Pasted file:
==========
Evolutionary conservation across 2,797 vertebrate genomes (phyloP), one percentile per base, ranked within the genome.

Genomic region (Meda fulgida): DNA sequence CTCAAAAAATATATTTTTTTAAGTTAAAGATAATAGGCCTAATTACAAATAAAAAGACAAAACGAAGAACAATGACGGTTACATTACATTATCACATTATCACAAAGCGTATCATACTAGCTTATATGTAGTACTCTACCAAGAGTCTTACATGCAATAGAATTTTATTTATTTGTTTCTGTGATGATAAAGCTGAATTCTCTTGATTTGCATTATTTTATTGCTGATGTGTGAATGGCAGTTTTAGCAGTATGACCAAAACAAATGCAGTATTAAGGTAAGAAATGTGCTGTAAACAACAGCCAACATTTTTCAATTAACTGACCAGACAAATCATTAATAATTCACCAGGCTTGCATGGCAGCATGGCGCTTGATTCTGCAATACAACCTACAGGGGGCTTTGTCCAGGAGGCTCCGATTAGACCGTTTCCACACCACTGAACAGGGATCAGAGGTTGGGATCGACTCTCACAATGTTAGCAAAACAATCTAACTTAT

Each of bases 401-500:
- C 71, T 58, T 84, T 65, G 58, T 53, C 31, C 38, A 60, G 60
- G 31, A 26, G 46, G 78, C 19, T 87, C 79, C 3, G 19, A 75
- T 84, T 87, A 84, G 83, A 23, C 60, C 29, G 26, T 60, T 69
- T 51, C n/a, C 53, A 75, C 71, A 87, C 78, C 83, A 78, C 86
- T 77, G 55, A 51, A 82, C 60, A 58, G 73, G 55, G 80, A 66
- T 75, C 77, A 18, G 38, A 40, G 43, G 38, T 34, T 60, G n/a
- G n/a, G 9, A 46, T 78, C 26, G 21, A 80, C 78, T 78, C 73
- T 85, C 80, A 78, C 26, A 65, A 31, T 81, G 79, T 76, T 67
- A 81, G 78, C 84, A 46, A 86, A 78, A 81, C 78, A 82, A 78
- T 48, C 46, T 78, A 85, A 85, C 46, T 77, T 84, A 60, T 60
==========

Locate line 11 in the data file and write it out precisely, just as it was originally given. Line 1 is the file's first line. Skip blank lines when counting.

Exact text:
- T 85, C 80, A 78, C 26, A 65, A 31, T 81, G 79, T 76, T 67